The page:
You love the Internet and you want your child or children to be able to share your enthusiasm for it. But you want them to be safe at the same time. The Internet is one of the greatest technical accomplishments of our age and its advantages should not be overlooked or taken for granted.
The knowledge it has brought to our world can be seen in schools and in homes; there is practically no limit to what it has to offer us. But where there is great good, there can also be the potential for harm. It seems that as soon as we reap the benefits of one part of the web, we are confronted with the negative aspects of that benefit. The Internet is definitely a changing entity that requires constant vigilance on our part.
Parents of today have a supreme challenge on their hands as they guide their children, the next generation, through this digital world. Even the farthest reaches of our planet have felt the effects of this amazing learning tool; as you read the pages of this book you too will learn how to safely access and harness this world and make it work to your child’s advantage.
1. Read the COPPA
The COPPA is the Federal Trade Commission’s Revised Children Online Privacy Protection Act, which took effect on July 1, 2013. One of the things the act does is give parents more control over the over the collection of their children’s online information. It addresses the ways children access the Internet, including mobile devises and social networking. COPPA requires website operators and online services that are directed to kids under 13 years of age to give notice to parents and give their verifiable consent. They must do this before they collect, use or disclose any of this information; the information must also be kept secure.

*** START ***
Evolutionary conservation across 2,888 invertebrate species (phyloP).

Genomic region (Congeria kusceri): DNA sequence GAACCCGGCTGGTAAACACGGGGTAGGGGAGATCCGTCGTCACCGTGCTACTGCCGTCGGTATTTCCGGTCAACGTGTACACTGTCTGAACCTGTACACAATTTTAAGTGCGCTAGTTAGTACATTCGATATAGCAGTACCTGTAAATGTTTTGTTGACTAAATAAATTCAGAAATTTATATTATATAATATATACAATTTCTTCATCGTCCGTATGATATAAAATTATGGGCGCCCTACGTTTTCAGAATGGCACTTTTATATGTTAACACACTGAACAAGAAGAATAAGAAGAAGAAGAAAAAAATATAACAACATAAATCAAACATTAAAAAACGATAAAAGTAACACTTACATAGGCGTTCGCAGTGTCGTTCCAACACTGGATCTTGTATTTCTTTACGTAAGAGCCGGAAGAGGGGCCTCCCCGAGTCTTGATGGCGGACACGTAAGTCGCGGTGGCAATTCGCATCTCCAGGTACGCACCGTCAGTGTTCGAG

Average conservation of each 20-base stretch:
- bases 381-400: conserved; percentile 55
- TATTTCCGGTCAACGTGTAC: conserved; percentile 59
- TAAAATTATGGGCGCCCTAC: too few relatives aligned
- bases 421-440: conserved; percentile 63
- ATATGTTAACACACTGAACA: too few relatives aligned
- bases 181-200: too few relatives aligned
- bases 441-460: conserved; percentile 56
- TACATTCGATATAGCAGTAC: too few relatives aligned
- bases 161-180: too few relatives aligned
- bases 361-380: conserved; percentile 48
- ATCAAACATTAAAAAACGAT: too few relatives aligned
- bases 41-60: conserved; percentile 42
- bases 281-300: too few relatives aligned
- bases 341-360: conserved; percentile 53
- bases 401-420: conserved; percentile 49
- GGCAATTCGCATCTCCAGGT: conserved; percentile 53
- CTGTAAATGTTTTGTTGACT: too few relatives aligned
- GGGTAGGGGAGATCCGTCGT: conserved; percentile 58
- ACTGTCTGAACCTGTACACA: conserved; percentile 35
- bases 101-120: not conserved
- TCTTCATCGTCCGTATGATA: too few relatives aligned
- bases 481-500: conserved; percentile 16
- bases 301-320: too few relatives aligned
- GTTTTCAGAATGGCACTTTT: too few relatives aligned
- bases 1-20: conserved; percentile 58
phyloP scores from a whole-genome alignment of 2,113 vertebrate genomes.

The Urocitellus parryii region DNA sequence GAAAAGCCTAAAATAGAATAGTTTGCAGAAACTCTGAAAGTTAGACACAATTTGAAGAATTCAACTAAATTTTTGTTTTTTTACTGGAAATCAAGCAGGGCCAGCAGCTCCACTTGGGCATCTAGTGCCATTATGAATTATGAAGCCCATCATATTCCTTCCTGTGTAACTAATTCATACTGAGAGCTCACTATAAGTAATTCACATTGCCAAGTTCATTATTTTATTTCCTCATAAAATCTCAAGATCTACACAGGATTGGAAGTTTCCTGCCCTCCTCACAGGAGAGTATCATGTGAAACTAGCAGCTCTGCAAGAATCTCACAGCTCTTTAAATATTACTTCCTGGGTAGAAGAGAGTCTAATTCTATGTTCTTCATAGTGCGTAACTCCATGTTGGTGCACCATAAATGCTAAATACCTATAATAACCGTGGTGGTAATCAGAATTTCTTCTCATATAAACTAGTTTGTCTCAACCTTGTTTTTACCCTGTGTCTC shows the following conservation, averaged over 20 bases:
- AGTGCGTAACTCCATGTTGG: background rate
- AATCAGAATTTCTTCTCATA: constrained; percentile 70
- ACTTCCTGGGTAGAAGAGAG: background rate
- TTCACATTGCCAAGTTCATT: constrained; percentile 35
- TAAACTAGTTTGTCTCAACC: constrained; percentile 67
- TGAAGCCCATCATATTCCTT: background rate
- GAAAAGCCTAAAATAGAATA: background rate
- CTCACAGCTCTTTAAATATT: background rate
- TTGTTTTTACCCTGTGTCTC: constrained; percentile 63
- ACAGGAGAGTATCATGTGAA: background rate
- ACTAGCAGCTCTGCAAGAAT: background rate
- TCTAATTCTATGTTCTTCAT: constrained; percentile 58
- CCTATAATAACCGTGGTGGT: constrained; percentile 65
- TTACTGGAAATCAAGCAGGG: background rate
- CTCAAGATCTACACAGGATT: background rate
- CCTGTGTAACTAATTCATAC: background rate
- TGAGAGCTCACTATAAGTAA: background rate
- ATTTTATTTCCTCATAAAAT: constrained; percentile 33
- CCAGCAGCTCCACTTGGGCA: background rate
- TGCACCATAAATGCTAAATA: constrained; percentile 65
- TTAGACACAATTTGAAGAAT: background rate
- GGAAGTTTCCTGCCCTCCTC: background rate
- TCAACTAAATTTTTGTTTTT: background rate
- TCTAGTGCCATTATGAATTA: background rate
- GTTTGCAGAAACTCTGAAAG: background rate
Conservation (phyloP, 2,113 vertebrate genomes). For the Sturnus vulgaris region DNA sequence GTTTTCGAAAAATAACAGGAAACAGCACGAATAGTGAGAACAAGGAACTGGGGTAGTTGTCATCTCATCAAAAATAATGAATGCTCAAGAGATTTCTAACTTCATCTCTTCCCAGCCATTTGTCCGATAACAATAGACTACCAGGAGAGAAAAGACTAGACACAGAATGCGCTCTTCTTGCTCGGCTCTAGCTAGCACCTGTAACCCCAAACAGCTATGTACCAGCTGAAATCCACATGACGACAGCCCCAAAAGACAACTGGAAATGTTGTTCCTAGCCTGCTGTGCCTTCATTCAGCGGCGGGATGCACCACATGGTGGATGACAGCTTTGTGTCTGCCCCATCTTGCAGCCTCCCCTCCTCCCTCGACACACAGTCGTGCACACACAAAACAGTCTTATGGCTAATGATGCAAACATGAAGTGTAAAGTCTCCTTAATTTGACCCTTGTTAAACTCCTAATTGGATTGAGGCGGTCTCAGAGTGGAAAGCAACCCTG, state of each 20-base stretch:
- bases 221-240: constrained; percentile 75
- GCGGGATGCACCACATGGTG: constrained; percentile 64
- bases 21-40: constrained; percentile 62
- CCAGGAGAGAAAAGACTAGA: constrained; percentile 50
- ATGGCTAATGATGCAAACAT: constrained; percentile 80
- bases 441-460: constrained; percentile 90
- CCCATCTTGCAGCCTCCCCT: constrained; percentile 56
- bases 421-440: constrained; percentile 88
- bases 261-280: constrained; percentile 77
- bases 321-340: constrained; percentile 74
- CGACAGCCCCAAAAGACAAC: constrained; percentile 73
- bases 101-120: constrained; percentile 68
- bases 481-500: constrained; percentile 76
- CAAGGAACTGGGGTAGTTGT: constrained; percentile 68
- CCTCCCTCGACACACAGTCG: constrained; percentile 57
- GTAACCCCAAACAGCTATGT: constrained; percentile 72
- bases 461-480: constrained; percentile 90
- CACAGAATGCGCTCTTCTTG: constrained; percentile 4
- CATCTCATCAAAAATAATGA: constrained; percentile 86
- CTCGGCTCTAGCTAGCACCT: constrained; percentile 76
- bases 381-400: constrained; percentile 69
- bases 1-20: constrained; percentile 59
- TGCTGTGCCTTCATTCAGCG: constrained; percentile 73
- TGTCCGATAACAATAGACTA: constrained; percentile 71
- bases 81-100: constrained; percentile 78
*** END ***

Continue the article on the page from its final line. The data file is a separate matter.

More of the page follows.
2. Get Involved
As a parent, you must get involved with your child’s activities online. Your involvement is key to keeping them safe. Never leave your child alone to surf the net unsupervised; always be somewhere nearby. As a rule of thumb, you child should never have their computer in their own room where they can shut the door and be away from your oversight.; your home computer should be in a public room such as your den or living room. Your child should always know that their online activity is subject to your scrutiny. Scrutinize everything your child does online the same as you would investigate their friends and other activities.
3. Establish House Rules
You need to decide how much time your children will be allowed to spend on the Internet. Once you decide, let them know and be consistent about your enforcement of this. Some families post these rules next to the computer and some even draw up a contract for their children to sign. If your children are old enough to be on the computer unsupervised, they should be old enough to sign a contract and to understand that you will hold them to it. Spend time talking with your children about the rules, and also about what will happen if they break them. Remember, consistency is important. Keep in mind that while child predators and online porn still exist, there’s a much higher probability that your child will be harmed by someone they know than by someone online; so while kids need to be protected from online harm, don’t overdo it and scare them.
4. Protect Their Privacy